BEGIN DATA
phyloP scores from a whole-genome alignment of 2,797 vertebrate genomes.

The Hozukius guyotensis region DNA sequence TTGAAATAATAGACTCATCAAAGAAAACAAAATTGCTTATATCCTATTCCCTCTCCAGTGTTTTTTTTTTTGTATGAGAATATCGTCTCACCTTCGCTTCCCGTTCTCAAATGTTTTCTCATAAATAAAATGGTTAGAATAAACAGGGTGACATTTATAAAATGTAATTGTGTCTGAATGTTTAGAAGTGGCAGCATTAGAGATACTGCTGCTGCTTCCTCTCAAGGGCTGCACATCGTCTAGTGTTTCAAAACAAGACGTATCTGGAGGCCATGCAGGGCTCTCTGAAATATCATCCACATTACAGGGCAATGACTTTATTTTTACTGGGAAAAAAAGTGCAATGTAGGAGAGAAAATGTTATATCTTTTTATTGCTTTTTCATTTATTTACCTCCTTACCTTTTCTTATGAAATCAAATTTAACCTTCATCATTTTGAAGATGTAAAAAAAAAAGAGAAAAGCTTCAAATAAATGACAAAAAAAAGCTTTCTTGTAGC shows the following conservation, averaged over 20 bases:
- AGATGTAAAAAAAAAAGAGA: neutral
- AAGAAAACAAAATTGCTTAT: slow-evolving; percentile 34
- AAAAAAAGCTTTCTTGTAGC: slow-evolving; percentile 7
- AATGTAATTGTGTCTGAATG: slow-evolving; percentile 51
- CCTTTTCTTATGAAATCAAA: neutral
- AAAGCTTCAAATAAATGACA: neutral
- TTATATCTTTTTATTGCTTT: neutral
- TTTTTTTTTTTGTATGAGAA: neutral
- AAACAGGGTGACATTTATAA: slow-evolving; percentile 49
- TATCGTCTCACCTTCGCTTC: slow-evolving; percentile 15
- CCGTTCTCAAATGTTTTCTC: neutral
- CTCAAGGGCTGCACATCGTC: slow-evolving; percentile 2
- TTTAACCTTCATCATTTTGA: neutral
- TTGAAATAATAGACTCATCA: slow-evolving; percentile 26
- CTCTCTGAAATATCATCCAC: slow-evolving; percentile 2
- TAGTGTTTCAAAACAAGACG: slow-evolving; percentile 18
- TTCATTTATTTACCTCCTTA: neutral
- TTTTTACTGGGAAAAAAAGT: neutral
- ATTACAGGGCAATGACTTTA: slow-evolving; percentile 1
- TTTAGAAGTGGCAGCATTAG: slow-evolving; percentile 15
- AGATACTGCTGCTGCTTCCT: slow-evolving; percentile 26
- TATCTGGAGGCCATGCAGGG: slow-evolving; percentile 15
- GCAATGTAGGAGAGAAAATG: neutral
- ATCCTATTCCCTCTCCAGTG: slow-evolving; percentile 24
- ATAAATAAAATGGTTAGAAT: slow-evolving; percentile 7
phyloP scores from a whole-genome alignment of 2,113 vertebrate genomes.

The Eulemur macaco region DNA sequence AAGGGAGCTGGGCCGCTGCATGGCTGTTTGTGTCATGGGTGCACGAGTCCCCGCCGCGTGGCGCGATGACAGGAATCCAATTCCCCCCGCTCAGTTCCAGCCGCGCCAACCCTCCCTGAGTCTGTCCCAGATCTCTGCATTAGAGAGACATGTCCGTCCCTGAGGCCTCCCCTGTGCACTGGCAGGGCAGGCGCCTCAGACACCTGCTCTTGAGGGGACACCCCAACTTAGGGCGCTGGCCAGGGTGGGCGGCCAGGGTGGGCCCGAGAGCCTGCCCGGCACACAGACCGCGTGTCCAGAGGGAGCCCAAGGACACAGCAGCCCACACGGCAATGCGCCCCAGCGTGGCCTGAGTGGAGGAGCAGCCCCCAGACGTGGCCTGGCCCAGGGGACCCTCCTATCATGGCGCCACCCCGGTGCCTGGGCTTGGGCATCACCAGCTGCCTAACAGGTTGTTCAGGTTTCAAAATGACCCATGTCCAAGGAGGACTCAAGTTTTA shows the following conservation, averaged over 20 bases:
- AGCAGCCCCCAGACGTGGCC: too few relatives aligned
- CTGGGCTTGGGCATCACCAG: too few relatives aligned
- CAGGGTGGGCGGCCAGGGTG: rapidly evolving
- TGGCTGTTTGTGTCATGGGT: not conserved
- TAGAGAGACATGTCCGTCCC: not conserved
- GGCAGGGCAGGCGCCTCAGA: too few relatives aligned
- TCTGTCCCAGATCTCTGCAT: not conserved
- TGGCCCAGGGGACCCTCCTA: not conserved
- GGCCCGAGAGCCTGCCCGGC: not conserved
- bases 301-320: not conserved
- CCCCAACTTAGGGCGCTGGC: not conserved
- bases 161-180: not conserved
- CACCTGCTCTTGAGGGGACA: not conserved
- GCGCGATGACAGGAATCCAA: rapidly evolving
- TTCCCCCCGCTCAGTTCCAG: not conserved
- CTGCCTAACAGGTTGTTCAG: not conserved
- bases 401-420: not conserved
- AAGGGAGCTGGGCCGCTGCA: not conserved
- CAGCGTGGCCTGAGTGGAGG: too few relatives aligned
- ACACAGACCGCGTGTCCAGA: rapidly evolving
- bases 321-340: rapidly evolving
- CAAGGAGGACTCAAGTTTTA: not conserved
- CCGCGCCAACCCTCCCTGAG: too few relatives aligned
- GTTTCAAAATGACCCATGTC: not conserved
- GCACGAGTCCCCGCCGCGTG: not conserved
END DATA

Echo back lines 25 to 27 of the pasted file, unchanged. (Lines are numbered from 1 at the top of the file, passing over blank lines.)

- GCAATGTAGGAGAGAAAATG: neutral
- ATCCTATTCCCTCTCCAGTG: slow-evolving; percentile 24
- ATAAATAAAATGGTTAGAAT: slow-evolving; percentile 7